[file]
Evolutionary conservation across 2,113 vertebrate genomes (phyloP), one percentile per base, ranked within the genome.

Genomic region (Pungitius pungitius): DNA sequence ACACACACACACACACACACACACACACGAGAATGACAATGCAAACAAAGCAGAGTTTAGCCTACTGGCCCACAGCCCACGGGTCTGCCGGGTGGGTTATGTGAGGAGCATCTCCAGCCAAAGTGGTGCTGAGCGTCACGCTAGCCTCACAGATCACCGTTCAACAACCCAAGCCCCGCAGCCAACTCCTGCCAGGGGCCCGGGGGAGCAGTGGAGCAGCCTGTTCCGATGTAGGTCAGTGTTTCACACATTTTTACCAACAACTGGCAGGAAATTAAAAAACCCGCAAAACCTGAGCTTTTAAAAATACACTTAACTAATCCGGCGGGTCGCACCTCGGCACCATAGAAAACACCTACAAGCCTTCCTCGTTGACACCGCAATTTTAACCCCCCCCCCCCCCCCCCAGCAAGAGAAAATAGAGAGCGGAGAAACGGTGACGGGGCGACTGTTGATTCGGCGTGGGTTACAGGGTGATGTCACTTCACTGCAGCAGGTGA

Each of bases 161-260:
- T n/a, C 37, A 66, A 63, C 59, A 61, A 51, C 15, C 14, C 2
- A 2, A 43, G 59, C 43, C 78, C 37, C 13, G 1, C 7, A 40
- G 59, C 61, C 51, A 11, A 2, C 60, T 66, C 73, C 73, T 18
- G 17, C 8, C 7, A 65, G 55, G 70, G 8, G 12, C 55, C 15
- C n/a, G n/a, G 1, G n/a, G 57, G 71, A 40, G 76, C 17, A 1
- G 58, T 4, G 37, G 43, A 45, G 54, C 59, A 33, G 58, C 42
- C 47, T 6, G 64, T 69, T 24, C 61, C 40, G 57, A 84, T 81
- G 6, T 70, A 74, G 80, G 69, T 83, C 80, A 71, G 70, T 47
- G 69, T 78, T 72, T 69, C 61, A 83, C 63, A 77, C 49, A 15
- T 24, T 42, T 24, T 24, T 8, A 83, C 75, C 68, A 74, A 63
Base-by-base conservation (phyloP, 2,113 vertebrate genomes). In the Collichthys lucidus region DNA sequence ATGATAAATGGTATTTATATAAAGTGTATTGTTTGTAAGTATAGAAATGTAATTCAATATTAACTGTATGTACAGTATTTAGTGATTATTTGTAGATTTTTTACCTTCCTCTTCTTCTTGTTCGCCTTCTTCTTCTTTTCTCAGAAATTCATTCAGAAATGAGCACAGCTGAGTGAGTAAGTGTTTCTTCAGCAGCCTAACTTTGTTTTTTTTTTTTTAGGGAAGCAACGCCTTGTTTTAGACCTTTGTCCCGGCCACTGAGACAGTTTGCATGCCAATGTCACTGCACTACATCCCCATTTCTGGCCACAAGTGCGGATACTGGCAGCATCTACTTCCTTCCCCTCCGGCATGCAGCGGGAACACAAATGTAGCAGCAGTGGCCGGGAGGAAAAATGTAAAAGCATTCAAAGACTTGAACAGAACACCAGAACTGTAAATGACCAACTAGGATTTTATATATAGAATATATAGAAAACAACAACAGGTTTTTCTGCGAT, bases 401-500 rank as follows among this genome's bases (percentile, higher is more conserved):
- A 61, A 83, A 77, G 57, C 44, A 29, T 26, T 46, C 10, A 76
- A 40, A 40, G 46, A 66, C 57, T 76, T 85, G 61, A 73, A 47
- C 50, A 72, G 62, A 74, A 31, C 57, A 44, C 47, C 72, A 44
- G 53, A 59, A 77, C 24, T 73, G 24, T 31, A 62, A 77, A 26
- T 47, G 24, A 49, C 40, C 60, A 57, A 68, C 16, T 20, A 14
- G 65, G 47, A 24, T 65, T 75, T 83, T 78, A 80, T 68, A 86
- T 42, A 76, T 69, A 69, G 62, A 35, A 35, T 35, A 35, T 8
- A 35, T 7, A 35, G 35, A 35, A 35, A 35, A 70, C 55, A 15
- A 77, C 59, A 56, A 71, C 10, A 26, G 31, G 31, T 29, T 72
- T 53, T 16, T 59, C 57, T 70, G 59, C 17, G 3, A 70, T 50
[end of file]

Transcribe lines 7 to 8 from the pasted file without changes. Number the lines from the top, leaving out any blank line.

- G 17, C 8, C 7, A 65, G 55, G 70, G 8, G 12, C 55, C 15
- C n/a, G n/a, G 1, G n/a, G 57, G 71, A 40, G 76, C 17, A 1